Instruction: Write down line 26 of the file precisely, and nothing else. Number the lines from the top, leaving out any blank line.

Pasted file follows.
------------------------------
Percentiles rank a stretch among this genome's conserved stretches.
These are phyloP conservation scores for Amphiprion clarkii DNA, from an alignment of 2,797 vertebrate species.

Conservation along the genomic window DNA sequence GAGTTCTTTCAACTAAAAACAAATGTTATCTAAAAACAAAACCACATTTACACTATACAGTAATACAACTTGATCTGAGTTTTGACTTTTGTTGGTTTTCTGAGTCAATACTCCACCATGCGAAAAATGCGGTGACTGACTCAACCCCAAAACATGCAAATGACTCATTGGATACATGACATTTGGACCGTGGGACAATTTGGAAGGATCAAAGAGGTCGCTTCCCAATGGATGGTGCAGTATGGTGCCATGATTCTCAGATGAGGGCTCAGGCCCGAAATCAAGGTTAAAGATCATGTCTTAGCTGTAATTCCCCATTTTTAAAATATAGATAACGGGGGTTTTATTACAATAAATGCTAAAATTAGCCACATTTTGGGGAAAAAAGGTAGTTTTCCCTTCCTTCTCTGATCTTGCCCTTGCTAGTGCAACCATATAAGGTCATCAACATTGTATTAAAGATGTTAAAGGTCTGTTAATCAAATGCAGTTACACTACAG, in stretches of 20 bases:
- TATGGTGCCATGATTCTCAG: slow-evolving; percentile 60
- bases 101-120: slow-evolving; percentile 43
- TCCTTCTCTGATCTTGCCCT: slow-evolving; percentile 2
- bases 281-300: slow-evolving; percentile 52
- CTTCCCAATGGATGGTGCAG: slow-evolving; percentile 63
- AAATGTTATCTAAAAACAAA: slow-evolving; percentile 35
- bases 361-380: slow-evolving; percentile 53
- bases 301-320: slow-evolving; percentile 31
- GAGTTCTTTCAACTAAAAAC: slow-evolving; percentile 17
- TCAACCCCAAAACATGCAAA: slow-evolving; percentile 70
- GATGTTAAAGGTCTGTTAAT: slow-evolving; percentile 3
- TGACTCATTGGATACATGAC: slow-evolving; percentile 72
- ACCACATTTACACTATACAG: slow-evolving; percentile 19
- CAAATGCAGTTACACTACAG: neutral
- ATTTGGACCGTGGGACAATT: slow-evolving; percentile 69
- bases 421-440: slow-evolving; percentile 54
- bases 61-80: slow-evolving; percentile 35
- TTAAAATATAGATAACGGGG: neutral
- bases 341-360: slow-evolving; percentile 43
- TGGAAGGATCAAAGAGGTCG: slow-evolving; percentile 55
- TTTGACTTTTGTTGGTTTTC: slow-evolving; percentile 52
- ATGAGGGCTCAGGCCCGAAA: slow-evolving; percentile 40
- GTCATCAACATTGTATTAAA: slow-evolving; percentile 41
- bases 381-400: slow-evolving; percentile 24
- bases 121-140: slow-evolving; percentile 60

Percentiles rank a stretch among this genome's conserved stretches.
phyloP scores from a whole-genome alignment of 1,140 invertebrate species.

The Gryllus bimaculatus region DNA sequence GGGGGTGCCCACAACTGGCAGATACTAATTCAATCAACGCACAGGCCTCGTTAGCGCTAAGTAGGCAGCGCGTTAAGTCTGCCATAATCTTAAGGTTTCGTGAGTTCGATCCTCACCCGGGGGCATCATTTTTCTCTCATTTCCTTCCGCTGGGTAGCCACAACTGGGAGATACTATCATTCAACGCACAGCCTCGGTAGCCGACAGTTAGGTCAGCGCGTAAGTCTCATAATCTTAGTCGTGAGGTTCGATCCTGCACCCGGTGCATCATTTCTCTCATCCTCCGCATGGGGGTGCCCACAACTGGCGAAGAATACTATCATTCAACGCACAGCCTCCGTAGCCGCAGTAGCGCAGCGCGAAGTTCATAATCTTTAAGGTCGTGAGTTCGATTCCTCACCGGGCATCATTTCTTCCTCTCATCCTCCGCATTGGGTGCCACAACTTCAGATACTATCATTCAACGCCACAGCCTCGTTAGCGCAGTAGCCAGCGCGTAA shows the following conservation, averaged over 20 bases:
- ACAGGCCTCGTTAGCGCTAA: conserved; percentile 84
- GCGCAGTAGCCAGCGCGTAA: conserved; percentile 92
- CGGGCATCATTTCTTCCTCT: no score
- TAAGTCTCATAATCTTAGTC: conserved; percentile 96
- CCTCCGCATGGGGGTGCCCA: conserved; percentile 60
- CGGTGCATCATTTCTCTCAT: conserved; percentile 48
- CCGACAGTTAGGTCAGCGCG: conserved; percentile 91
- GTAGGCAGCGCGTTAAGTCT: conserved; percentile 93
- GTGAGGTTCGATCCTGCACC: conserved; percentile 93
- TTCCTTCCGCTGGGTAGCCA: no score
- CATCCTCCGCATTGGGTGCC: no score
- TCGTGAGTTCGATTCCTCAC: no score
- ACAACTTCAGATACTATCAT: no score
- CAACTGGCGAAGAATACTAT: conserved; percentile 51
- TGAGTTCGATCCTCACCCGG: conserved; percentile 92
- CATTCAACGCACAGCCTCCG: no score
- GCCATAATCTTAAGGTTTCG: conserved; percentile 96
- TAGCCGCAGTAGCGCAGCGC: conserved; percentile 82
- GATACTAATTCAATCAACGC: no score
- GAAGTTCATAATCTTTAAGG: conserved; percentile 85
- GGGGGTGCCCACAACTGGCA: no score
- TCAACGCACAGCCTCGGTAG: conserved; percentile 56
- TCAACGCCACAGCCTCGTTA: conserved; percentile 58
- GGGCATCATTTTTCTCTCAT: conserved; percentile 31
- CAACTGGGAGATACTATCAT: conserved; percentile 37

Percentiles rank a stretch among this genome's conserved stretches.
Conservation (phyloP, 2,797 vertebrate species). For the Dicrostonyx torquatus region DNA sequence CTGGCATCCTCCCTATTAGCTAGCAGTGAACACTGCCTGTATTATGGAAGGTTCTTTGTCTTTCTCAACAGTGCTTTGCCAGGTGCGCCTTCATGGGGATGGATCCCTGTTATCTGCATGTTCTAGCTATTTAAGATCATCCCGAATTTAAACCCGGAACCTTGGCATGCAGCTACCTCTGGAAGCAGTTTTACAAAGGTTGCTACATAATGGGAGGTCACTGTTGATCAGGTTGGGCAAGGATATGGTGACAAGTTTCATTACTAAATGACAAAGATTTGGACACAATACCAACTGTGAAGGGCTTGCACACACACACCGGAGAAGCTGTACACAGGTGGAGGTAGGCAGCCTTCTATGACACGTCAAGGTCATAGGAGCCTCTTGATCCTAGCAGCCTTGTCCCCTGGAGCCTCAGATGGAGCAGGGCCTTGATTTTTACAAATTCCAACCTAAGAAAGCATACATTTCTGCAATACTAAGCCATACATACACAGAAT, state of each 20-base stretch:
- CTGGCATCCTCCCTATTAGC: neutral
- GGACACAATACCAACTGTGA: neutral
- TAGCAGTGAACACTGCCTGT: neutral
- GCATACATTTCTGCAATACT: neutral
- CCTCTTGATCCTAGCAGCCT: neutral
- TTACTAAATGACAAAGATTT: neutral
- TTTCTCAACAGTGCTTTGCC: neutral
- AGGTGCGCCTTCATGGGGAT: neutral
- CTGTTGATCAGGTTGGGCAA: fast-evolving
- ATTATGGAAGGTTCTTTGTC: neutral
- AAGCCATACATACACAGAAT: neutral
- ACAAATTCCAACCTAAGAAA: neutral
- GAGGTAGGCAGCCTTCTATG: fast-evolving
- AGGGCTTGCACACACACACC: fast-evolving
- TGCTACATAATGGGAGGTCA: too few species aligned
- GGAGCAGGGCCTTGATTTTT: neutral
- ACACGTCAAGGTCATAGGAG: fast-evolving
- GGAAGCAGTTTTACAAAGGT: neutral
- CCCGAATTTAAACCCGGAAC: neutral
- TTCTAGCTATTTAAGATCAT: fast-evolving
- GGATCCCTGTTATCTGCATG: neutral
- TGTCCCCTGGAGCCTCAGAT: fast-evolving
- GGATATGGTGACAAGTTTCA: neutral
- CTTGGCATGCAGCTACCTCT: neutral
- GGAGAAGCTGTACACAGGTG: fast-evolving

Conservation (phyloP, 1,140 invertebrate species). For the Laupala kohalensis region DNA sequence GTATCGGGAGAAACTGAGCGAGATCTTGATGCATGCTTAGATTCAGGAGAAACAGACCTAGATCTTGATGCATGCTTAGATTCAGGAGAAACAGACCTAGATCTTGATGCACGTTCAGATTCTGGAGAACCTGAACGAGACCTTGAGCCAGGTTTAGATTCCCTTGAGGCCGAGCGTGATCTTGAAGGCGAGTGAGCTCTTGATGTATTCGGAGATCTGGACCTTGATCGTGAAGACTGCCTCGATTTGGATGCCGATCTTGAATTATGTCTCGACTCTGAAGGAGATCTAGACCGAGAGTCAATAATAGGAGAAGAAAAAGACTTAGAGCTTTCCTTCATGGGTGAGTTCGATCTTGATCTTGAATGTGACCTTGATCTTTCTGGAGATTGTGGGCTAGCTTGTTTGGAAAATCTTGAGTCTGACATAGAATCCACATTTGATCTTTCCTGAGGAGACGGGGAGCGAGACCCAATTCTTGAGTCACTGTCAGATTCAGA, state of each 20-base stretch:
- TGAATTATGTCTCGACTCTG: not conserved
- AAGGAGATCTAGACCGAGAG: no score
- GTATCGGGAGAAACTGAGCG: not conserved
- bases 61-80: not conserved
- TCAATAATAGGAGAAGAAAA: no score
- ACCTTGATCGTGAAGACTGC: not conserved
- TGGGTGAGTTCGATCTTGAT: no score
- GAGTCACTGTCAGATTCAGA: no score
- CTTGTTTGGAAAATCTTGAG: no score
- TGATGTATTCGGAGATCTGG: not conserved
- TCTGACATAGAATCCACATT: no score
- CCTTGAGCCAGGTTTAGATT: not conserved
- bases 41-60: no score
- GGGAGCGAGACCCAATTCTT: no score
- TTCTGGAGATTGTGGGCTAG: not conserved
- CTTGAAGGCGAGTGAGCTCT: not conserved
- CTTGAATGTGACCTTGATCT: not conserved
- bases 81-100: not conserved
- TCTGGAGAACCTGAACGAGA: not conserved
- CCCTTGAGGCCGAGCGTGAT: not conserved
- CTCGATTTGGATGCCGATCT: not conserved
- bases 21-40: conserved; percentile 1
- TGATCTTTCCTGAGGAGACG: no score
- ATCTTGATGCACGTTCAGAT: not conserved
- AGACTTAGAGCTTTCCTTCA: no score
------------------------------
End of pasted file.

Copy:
- GTCATCAACATTGTATTAAA: slow-evolving; percentile 41